And the March Continues
Senior Government and Politics major, Andrew Mulinge will be part of the student activist conversation at the Civil War to Civil Rights: The Well-Being of a Nation national symposium on September 6.
On August 24, Andrew and a group of UMD students will also be participating in the 50th Anniversary of the March on Washington Rally.
Here, Andrew speaks a little about his activism, the Civil Rights Movement and the people who influence him today.
How has the Civil Rights Movement affected you as an activist?
The Civil Rights Movement has left an indelible mark on me as an activist and person. Through my studies at UMD, I was exposed to the Civil Rights Movement from a more contextual perspective. I have been able to apply the spirit of the movement into my everyday activism and activities. The Civil Rights Movement has left an everlasting impression on me, and I use that time period as the standard for how to create change in society. People like Dr. W.E.B Du Bois, Rev. Dr. Martin Luther King, Fred Hampton and Malcolm X are the historical figures who have left the most influential mark on me from the movement and their messages still live within me 50-some years later.
What are some current projects that you are working on?
We are planning a Pan-African Conference for the African Diasporic student organizations on campus in the surrounding universities through my involvement in the W.E.B Du Bois Honor Society. The idea of the conference was influenced by the 1st Pan-African Conference Du Bois organized in Paris in 1919. We wanted to recreate the notion of bringing together the student groups across the African diaspora to discuss how we intend on addressing challenges we face today on campus and around the world.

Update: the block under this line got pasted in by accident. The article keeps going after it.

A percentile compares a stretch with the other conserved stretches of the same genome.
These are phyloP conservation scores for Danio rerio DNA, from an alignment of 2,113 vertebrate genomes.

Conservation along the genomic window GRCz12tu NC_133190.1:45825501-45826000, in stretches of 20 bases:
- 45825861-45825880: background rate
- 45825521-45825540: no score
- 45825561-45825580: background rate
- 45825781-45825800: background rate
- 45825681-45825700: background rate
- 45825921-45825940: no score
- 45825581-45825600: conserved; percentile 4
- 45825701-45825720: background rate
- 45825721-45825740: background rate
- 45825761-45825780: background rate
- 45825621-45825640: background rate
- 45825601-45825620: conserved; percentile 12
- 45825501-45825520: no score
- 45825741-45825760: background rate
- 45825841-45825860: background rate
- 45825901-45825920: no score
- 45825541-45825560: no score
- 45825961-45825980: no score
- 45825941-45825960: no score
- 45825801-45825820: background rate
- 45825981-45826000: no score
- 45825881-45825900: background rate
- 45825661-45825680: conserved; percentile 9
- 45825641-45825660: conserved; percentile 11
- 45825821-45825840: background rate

In addition, we are planning on creating a coalition consisting of six leading organizations in the black community on campus to promote solidarity and efficiency. The idea was inspired by the Civil Rights Big Six consisting of Dr. Martin Luther King Jr. (SCLC), John Lewis (SNCC), Roy Wilkins (NAACP), A. Philip Randolph (Brotherhood of Sleeping Car Workers), Whitney Young (National Urban League) and James Farmer (CORE). The Big Six played an instrumental role in organizing the March on Washington, as well as being leaders of the entire movement. I thought this model would be excellent at Maryland for addressing issues facing our community on campus as well as utilizing our resources to best serve the campus as a whole.
This summer I also participated in a program for black males called the Institute for Responsible Citizenship. Through my involvement in the program, we had a chance to spend three hours with John Lewis in his office on the Hill. He spoke of his life in the movement, his relationship with Dr. King and much more. It was that experience we had with him that sparked the idea of creating the Big Six at UMD.
How do you feel about participating in the symposium alongside civil rights activists such as Julian Bond, Marian Wright Edelman and Harry Belafonte?
It is a humbling opportunity. Just being alongside leaders of their magnitude puts things into a larger perspective. We need to start thinking of ways to extend our activism into the real world and not just here on campus. I am excited to listen to their stories and perspectives of the Civil Rights Movement and see where I can carry on the fire from the movement into my generation.